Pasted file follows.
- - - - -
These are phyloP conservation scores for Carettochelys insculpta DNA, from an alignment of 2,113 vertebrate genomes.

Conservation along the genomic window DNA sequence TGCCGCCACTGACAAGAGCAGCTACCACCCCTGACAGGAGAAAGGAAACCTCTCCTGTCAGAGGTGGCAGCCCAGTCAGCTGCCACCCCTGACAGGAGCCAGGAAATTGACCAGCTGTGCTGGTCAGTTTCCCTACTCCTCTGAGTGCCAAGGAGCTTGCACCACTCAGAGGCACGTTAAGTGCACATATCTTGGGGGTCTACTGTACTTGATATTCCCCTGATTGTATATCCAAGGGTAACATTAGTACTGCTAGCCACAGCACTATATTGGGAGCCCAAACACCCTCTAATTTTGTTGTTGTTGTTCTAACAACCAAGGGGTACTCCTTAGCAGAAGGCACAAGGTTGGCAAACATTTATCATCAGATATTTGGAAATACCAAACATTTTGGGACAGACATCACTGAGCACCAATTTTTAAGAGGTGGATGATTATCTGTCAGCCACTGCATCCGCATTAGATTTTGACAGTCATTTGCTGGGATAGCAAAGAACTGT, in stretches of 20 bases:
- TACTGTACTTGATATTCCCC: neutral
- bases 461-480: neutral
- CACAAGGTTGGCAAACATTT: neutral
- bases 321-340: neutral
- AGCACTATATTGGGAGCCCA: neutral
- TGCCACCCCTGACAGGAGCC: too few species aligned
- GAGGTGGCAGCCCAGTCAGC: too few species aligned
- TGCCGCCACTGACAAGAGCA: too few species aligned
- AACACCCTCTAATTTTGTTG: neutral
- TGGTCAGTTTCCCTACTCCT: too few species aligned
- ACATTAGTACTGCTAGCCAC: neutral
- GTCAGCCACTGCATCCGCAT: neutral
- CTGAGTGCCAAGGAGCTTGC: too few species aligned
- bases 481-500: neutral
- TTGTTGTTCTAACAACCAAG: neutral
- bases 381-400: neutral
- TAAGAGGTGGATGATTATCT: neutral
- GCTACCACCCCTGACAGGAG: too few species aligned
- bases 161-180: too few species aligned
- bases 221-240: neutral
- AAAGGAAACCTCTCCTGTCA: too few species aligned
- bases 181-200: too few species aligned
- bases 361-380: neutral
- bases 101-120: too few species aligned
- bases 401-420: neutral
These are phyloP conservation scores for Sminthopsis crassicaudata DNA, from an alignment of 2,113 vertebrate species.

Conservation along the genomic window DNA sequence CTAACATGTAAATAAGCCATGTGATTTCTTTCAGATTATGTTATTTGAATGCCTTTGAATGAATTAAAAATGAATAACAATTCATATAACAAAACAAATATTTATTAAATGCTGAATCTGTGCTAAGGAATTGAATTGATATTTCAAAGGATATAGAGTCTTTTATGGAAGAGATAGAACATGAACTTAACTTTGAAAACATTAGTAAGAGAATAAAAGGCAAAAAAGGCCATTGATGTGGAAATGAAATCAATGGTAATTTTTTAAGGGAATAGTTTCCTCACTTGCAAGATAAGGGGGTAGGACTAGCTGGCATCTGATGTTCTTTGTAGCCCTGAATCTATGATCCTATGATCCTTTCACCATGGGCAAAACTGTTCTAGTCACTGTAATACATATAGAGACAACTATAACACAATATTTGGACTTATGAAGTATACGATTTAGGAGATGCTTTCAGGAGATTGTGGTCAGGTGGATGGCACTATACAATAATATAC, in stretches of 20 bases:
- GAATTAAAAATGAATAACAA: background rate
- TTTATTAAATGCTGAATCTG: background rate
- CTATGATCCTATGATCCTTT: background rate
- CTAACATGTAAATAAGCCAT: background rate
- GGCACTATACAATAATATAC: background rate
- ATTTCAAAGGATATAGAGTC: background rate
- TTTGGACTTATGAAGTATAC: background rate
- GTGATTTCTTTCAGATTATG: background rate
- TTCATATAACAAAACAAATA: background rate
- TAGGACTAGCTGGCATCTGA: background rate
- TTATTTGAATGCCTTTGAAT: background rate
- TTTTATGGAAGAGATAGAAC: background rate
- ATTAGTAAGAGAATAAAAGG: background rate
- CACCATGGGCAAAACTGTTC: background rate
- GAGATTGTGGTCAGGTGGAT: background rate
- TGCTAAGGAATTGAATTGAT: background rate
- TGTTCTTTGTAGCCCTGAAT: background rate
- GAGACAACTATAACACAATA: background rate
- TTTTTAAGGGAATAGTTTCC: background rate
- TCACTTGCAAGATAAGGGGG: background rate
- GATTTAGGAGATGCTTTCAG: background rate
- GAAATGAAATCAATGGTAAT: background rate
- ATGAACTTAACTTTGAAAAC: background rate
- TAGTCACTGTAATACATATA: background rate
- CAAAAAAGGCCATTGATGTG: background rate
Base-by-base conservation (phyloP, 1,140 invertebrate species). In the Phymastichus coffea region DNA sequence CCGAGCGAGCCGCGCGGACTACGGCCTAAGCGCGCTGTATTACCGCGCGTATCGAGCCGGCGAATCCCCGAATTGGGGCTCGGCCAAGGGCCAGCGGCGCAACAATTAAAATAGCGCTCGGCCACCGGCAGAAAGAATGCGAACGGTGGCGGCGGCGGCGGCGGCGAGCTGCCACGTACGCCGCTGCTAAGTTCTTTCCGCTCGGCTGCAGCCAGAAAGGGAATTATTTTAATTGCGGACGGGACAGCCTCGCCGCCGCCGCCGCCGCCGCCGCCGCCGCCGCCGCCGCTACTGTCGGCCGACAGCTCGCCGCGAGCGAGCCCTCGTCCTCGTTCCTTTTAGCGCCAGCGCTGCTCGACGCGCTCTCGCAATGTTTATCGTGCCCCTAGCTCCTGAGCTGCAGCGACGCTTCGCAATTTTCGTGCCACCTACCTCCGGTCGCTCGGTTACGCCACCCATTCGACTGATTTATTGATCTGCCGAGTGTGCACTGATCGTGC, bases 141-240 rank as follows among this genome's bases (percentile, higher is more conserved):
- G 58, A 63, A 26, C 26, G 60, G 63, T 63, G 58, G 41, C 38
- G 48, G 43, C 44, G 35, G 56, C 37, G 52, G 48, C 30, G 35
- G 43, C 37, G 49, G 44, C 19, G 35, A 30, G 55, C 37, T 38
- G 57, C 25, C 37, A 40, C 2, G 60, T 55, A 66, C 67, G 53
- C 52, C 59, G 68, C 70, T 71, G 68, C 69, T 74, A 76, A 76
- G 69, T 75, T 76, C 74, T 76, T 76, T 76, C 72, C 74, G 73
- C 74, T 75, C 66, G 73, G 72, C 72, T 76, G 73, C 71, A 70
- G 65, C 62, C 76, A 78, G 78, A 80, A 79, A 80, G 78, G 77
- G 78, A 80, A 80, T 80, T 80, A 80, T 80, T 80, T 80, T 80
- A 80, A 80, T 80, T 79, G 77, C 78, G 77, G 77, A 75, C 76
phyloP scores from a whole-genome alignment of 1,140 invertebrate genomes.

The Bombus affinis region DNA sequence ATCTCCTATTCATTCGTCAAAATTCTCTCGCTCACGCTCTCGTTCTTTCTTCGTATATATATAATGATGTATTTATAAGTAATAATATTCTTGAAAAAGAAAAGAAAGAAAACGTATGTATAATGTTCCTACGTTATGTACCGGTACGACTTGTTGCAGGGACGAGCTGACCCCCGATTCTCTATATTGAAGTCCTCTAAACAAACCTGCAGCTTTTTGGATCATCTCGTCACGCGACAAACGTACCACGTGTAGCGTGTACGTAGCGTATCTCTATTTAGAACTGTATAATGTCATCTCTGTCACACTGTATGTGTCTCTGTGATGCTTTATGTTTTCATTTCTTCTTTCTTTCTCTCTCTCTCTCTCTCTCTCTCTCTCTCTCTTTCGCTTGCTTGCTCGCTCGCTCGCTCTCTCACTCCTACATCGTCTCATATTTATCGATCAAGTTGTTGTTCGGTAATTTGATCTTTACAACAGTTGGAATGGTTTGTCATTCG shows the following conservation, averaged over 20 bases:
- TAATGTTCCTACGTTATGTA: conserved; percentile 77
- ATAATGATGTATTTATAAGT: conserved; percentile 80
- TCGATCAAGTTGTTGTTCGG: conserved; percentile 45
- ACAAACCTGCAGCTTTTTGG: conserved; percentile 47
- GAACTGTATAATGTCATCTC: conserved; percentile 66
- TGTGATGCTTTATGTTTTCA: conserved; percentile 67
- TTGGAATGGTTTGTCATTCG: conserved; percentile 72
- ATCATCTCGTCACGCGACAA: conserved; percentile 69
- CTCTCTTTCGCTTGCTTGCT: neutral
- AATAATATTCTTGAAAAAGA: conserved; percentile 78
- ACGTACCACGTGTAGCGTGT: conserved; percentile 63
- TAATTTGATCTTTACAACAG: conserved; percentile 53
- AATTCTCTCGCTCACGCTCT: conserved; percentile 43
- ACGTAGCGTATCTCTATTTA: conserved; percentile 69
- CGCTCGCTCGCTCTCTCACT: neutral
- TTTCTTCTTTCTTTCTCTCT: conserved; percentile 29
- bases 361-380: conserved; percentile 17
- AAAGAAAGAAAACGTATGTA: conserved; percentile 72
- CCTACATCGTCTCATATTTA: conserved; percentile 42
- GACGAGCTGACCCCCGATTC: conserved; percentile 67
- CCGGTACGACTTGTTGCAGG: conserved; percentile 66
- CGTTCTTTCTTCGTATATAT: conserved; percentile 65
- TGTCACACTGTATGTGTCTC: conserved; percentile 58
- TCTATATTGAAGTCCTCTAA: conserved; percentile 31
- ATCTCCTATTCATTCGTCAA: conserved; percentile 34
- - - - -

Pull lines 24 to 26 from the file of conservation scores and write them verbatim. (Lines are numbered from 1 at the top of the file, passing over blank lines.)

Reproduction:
- bases 181-200: too few species aligned
- bases 361-380: neutral
- bases 101-120: too few species aligned